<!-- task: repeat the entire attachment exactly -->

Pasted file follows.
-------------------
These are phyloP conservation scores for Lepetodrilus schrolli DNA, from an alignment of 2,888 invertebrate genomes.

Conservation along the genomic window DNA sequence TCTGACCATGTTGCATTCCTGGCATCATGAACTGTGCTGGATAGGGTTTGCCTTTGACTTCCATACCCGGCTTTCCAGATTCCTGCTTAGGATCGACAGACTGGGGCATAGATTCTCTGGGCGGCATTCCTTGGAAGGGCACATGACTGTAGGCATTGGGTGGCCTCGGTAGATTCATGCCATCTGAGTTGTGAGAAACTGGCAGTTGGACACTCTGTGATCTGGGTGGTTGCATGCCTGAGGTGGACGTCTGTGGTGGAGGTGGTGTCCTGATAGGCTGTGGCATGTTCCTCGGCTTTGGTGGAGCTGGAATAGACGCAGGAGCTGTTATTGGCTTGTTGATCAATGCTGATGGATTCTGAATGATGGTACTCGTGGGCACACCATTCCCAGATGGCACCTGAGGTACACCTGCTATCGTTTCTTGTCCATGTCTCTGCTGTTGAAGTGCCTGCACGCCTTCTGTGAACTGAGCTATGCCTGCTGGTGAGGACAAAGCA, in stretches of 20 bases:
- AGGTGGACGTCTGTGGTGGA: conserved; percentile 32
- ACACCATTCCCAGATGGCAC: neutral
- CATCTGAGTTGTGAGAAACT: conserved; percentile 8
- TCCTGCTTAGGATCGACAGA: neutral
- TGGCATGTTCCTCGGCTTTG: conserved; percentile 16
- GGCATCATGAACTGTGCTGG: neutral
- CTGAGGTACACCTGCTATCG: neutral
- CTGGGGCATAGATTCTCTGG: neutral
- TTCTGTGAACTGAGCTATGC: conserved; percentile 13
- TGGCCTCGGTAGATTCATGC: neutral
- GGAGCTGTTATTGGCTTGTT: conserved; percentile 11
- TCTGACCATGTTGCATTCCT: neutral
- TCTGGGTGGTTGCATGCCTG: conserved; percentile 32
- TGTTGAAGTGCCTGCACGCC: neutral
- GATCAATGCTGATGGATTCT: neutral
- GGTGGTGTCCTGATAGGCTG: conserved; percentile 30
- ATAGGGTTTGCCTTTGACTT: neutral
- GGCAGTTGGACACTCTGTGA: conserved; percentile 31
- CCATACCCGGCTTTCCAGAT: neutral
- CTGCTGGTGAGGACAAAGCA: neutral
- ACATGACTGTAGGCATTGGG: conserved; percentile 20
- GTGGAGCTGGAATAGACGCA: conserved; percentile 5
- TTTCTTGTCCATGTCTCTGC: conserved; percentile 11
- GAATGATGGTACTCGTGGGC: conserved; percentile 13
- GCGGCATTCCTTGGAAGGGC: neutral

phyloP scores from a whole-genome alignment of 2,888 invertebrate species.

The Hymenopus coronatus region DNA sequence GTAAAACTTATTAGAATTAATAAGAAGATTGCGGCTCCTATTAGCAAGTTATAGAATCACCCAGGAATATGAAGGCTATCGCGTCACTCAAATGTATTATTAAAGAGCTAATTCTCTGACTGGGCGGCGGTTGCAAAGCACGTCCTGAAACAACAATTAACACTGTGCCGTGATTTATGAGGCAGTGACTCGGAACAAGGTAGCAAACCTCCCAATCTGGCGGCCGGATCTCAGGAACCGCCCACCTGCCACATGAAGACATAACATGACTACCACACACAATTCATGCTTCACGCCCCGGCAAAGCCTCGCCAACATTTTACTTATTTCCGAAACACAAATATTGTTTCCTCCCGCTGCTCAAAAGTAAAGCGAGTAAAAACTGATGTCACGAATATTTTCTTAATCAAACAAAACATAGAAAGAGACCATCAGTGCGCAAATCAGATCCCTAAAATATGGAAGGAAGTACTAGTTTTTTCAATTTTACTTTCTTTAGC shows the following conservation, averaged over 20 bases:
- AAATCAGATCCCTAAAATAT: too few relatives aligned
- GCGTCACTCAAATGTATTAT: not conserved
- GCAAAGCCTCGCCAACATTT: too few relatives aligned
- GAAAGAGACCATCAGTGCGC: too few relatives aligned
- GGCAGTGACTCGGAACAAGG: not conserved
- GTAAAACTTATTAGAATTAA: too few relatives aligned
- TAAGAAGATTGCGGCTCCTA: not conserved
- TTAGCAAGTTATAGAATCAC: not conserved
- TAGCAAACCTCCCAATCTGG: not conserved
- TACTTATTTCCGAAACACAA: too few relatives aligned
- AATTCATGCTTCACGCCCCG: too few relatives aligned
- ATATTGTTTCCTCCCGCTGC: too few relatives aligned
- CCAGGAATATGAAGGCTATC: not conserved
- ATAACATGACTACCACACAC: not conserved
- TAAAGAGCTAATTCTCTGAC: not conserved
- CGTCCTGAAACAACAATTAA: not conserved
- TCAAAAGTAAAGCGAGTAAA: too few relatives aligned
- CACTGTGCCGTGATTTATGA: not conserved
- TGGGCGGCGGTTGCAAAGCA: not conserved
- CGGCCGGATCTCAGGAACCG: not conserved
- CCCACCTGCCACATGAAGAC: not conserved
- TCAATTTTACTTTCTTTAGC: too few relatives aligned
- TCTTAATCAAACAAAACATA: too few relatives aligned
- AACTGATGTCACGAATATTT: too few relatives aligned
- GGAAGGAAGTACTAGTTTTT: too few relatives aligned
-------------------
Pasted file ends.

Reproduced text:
These are phyloP conservation scores for Lepetodrilus schrolli DNA, from an alignment of 2,888 invertebrate genomes.

Conservation along the genomic window DNA sequence TCTGACCATGTTGCATTCCTGGCATCATGAACTGTGCTGGATAGGGTTTGCCTTTGACTTCCATACCCGGCTTTCCAGATTCCTGCTTAGGATCGACAGACTGGGGCATAGATTCTCTGGGCGGCATTCCTTGGAAGGGCACATGACTGTAGGCATTGGGTGGCCTCGGTAGATTCATGCCATCTGAGTTGTGAGAAACTGGCAGTTGGACACTCTGTGATCTGGGTGGTTGCATGCCTGAGGTGGACGTCTGTGGTGGAGGTGGTGTCCTGATAGGCTGTGGCATGTTCCTCGGCTTTGGTGGAGCTGGAATAGACGCAGGAGCTGTTATTGGCTTGTTGATCAATGCTGATGGATTCTGAATGATGGTACTCGTGGGCACACCATTCCCAGATGGCACCTGAGGTACACCTGCTATCGTTTCTTGTCCATGTCTCTGCTGTTGAAGTGCCTGCACGCCTTCTGTGAACTGAGCTATGCCTGCTGGTGAGGACAAAGCA, in stretches of 20 bases:
- AGGTGGACGTCTGTGGTGGA: conserved; percentile 32
- ACACCATTCCCAGATGGCAC: neutral
- CATCTGAGTTGTGAGAAACT: conserved; percentile 8
- TCCTGCTTAGGATCGACAGA: neutral
- TGGCATGTTCCTCGGCTTTG: conserved; percentile 16
- GGCATCATGAACTGTGCTGG: neutral
- CTGAGGTACACCTGCTATCG: neutral
- CTGGGGCATAGATTCTCTGG: neutral
- TTCTGTGAACTGAGCTATGC: conserved; percentile 13
- TGGCCTCGGTAGATTCATGC: neutral
- GGAGCTGTTATTGGCTTGTT: conserved; percentile 11
- TCTGACCATGTTGCATTCCT: neutral
- TCTGGGTGGTTGCATGCCTG: conserved; percentile 32
- TGTTGAAGTGCCTGCACGCC: neutral
- GATCAATGCTGATGGATTCT: neutral
- GGTGGTGTCCTGATAGGCTG: conserved; percentile 30
- ATAGGGTTTGCCTTTGACTT: neutral
- GGCAGTTGGACACTCTGTGA: conserved; percentile 31
- CCATACCCGGCTTTCCAGAT: neutral
- CTGCTGGTGAGGACAAAGCA: neutral
- ACATGACTGTAGGCATTGGG: conserved; percentile 20
- GTGGAGCTGGAATAGACGCA: conserved; percentile 5
- TTTCTTGTCCATGTCTCTGC: conserved; percentile 11
- GAATGATGGTACTCGTGGGC: conserved; percentile 13
- GCGGCATTCCTTGGAAGGGC: neutral

phyloP scores from a whole-genome alignment of 2,888 invertebrate species.

The Hymenopus coronatus region DNA sequence GTAAAACTTATTAGAATTAATAAGAAGATTGCGGCTCCTATTAGCAAGTTATAGAATCACCCAGGAATATGAAGGCTATCGCGTCACTCAAATGTATTATTAAAGAGCTAATTCTCTGACTGGGCGGCGGTTGCAAAGCACGTCCTGAAACAACAATTAACACTGTGCCGTGATTTATGAGGCAGTGACTCGGAACAAGGTAGCAAACCTCCCAATCTGGCGGCCGGATCTCAGGAACCGCCCACCTGCCACATGAAGACATAACATGACTACCACACACAATTCATGCTTCACGCCCCGGCAAAGCCTCGCCAACATTTTACTTATTTCCGAAACACAAATATTGTTTCCTCCCGCTGCTCAAAAGTAAAGCGAGTAAAAACTGATGTCACGAATATTTTCTTAATCAAACAAAACATAGAAAGAGACCATCAGTGCGCAAATCAGATCCCTAAAATATGGAAGGAAGTACTAGTTTTTTCAATTTTACTTTCTTTAGC shows the following conservation, averaged over 20 bases:
- AAATCAGATCCCTAAAATAT: too few relatives aligned
- GCGTCACTCAAATGTATTAT: not conserved
- GCAAAGCCTCGCCAACATTT: too few relatives aligned
- GAAAGAGACCATCAGTGCGC: too few relatives aligned
- GGCAGTGACTCGGAACAAGG: not conserved
- GTAAAACTTATTAGAATTAA: too few relatives aligned
- TAAGAAGATTGCGGCTCCTA: not conserved
- TTAGCAAGTTATAGAATCAC: not conserved
- TAGCAAACCTCCCAATCTGG: not conserved
- TACTTATTTCCGAAACACAA: too few relatives aligned
- AATTCATGCTTCACGCCCCG: too few relatives aligned
- ATATTGTTTCCTCCCGCTGC: too few relatives aligned
- CCAGGAATATGAAGGCTATC: not conserved
- ATAACATGACTACCACACAC: not conserved
- TAAAGAGCTAATTCTCTGAC: not conserved
- CGTCCTGAAACAACAATTAA: not conserved
- TCAAAAGTAAAGCGAGTAAA: too few relatives aligned
- CACTGTGCCGTGATTTATGA: not conserved
- TGGGCGGCGGTTGCAAAGCA: not conserved
- CGGCCGGATCTCAGGAACCG: not conserved
- CCCACCTGCCACATGAAGAC: not conserved
- TCAATTTTACTTTCTTTAGC: too few relatives aligned
- TCTTAATCAAACAAAACATA: too few relatives aligned
- AACTGATGTCACGAATATTT: too few relatives aligned
- GGAAGGAAGTACTAGTTTTT: too few relatives aligned